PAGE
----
This goes to show that there are new challenges with Blockchain that did not exist with building a traditional platforms. However, it stimulates new channels of communication between the engineers building the platforms and participants that will eventually end up using and owning the ecosystem.
In my last post, I briefly touched on the inter-chain communication channels being worked upon. There will be plenty of private/public blockchains in future. It’s imperative these blockchains communicate with each other. It’s a bit like using a debit card. For the sake of consistency, let’s use Visa as an example. Visa provides the ability to link your bank account to a virtual transaction service that allows you to spend your money conveniently without holding cash at any place that accepts Visa. The merchant has a combination of hardware and software that communicates with Visa’s network which then communicates with your bank making it easy for you to transact almost anywhere in the world.
The same communication is necessary for blockchains. You may find the Ethereum Blockchain has applications that make it efficient to draft and execute lease/escrow contracts but you prefer to execute rent rolls and tenant data in a permissioned environment. You may start by running most of your transactions on one chain, but realize there is a better technology that was later introduced and you want to migrate. In order to keep your transaction history protected, the new chain will need a way to reference the old chain. Ideas like this are being explored by Polkadot and ICON.
Regulation has been a hot topic lately. I recently attended Blockchain and Law with a respected panel of attorneys discussing regulation and compliance. The debate focused on the classification of tokens. Are they a security? Are they a commodity? Do they have their own classification? The answer is we don’t know yet.
How should we regulate the sale of tokens? There are new instruments being introduced like the SAFT: Simple Agreement for Future Tokens. This is an derivative of Silicon Valley’s SAFE: Simple Agreement for Future Equity. The SAFT is being marketed as a security, focused towards accredited investors. The contract states the investor will give the project money today in exchange for tokens at some future date. However, what happens when the contract is converted to tokens? Should the tokens be considered a security?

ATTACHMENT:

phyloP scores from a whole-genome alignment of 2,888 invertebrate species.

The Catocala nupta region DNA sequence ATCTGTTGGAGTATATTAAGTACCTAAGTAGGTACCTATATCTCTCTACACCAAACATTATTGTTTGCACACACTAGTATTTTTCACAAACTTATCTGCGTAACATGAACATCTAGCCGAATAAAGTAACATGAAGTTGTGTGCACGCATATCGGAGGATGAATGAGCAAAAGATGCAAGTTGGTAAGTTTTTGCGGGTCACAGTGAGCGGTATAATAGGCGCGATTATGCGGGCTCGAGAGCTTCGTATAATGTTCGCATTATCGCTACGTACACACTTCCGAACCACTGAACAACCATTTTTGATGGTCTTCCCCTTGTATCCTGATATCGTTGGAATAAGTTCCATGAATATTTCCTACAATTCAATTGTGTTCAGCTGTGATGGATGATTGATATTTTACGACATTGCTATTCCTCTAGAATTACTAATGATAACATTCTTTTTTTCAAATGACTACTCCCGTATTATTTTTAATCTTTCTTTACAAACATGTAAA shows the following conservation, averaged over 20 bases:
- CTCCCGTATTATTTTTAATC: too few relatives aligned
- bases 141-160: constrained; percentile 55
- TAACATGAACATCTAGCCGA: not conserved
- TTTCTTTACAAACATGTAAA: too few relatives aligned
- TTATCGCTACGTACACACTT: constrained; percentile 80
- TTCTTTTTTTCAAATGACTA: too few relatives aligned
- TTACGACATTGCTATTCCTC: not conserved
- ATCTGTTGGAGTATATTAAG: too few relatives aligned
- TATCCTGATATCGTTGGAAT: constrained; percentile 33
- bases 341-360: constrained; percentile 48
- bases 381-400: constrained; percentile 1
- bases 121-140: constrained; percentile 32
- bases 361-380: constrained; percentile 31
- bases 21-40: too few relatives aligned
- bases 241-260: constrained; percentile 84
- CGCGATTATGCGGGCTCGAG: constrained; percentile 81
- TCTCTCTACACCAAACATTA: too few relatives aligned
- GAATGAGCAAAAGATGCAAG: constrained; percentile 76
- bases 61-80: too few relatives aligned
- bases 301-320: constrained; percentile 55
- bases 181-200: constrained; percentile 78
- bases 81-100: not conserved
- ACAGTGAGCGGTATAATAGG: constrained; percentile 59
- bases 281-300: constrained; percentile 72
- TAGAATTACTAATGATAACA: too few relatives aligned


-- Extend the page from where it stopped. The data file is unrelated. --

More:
FinTech and blockchain law expert Marco Santori says no. He offers the following analogy: If I create a futures contract with a gold miner that stipulates I will give the miner money today so they can give me gold later. My money gives the miner the ability to purchase mining equipment so he can get me gold. The promise the miner is giving me in return for my money is the security: A promise to provide x ounces of gold at some future date. However, when the miner gives me my gold, than the agreement is complete and the miner passes me my gold which is the commodity.
The debate was incendiary at times, but raised some fascinating questions. Regulation is moving faster I think than anyone could have anticipated. Just a few months ago Doug Ducey, Arizona’s Governor, signed HB 2417 into law. This law clarifies enforceability issues and actually provides some legal precedent to the legality of blockchain and smart contracts.
As you can see, there are technical and regulatory hurdles to overcome before the blockchain can go “mainstream.” and provide the holistic infrastructure that improves every aspect of the real estate industry. However, these obstacles are being addressed quicker than I think anyone that has been in the blockchain trenches could have anticipated. REX is on a roadmap to launch our Alpha in 2018, and remains on the forefront of the technical, legal, and even social issues at play as blockchain technology continues to grow into a foundational underpinning of commerce.
The more people understand the infrastructure and challenges, the better they can plan and apply the technology to their business. 2018 will be an exciting year in blockchain, and we will begin to see practical real estate applications emerge. This will provide confidence and take an abstract technology into practical application.